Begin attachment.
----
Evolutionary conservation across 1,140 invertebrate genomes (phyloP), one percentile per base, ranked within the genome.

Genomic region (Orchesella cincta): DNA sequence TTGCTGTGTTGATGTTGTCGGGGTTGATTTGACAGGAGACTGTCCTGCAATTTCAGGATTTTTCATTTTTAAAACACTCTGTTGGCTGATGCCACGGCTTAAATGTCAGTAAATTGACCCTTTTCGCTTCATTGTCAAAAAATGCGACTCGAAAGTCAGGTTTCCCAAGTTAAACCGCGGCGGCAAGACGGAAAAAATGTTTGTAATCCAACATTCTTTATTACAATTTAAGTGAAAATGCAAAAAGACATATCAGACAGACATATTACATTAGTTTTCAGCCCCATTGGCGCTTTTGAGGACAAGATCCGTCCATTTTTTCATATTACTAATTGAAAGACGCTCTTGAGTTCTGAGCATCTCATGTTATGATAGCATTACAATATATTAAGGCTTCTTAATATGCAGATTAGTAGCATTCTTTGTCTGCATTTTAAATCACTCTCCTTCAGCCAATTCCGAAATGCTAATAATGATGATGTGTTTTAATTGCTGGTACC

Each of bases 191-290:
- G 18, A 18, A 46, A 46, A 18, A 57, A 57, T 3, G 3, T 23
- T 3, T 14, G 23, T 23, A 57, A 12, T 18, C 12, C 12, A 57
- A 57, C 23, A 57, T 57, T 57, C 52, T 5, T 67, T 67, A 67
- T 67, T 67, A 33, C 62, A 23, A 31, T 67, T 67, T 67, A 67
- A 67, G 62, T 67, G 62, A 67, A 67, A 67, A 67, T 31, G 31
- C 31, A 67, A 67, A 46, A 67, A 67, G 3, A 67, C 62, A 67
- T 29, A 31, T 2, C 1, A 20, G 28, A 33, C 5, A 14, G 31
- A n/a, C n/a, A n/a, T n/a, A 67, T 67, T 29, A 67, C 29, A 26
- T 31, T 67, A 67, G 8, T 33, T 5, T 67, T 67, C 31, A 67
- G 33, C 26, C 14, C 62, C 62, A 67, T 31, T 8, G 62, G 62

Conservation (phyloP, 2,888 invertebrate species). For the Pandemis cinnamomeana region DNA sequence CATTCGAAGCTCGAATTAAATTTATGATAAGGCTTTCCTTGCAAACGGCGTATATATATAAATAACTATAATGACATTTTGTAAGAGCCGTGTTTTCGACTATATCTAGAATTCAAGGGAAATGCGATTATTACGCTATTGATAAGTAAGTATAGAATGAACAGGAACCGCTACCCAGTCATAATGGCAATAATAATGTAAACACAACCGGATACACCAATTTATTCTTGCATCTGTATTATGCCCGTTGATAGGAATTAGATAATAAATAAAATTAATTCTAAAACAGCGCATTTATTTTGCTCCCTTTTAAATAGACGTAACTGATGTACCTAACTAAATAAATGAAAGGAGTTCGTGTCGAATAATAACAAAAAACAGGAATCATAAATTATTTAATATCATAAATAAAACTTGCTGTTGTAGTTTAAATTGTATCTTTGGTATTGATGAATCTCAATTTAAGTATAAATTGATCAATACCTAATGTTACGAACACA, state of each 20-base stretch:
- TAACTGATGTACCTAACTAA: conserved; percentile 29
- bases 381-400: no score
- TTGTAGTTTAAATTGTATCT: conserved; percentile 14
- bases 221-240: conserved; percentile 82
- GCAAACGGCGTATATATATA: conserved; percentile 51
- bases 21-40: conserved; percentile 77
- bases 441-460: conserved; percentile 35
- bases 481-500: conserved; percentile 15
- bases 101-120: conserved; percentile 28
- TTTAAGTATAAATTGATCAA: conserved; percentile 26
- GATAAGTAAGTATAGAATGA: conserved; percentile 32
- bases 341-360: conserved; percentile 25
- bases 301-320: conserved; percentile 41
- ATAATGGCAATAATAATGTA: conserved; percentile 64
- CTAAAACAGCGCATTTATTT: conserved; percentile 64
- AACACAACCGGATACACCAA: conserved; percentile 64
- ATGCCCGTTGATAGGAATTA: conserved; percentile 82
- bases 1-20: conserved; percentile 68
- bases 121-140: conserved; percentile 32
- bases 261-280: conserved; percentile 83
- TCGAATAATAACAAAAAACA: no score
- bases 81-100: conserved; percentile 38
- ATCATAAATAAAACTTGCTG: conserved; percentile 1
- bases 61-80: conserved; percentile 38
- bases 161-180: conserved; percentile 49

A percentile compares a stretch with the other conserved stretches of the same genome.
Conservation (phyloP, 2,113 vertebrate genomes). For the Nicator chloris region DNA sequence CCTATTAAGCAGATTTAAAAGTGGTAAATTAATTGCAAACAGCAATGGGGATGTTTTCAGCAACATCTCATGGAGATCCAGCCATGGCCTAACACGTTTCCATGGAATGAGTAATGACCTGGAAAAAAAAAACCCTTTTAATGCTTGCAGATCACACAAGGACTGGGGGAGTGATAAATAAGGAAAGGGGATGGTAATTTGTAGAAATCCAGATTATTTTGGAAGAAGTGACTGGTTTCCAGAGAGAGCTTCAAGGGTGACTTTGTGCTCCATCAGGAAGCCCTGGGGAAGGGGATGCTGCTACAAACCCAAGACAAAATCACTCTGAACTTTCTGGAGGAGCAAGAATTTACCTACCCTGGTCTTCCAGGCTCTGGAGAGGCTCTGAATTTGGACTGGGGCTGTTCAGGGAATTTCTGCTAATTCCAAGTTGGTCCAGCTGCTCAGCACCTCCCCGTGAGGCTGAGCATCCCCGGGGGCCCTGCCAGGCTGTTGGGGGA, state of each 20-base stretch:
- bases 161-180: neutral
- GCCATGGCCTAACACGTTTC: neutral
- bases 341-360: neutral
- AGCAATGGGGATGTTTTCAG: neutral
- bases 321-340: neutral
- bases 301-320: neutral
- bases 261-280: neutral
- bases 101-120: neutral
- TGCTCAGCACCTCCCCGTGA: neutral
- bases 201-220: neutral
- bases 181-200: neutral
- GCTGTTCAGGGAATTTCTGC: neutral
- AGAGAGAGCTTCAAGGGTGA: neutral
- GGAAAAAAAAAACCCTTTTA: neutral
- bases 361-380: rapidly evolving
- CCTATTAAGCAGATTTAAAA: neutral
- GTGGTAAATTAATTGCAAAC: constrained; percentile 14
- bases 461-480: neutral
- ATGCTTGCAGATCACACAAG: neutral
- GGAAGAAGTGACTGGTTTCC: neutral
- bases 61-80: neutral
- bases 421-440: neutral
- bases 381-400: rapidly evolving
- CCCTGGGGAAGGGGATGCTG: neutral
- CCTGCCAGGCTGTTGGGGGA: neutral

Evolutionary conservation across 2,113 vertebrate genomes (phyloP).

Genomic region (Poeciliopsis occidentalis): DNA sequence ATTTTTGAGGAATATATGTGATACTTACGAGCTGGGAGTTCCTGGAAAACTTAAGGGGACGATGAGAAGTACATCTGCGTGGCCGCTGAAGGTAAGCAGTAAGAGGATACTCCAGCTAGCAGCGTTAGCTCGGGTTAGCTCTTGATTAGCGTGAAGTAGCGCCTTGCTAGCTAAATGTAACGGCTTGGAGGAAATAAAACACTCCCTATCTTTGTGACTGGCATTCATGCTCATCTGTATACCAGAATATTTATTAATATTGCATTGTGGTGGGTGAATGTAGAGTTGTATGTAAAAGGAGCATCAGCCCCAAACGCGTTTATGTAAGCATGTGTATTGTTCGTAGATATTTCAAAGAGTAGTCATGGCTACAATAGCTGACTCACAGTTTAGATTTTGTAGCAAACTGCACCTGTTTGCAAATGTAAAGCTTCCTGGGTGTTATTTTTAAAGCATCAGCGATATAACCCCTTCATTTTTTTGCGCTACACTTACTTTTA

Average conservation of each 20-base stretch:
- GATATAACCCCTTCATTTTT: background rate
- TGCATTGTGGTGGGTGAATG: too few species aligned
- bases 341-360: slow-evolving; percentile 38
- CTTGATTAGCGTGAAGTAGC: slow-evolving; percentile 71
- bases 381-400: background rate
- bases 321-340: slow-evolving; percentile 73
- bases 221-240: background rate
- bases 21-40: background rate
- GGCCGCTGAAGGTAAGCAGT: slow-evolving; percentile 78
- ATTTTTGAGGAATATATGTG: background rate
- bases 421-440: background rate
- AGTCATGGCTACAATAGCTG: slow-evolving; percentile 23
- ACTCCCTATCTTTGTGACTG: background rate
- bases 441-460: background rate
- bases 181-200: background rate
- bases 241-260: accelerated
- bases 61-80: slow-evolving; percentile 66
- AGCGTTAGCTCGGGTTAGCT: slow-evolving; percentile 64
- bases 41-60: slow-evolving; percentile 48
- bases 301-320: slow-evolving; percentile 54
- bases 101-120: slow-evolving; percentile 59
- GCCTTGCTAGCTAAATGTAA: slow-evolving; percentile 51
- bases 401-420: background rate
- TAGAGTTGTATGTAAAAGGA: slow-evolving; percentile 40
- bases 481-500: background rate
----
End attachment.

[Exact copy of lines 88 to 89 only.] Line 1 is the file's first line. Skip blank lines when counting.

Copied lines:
- bases 41-60: slow-evolving; percentile 48
- bases 301-320: slow-evolving; percentile 54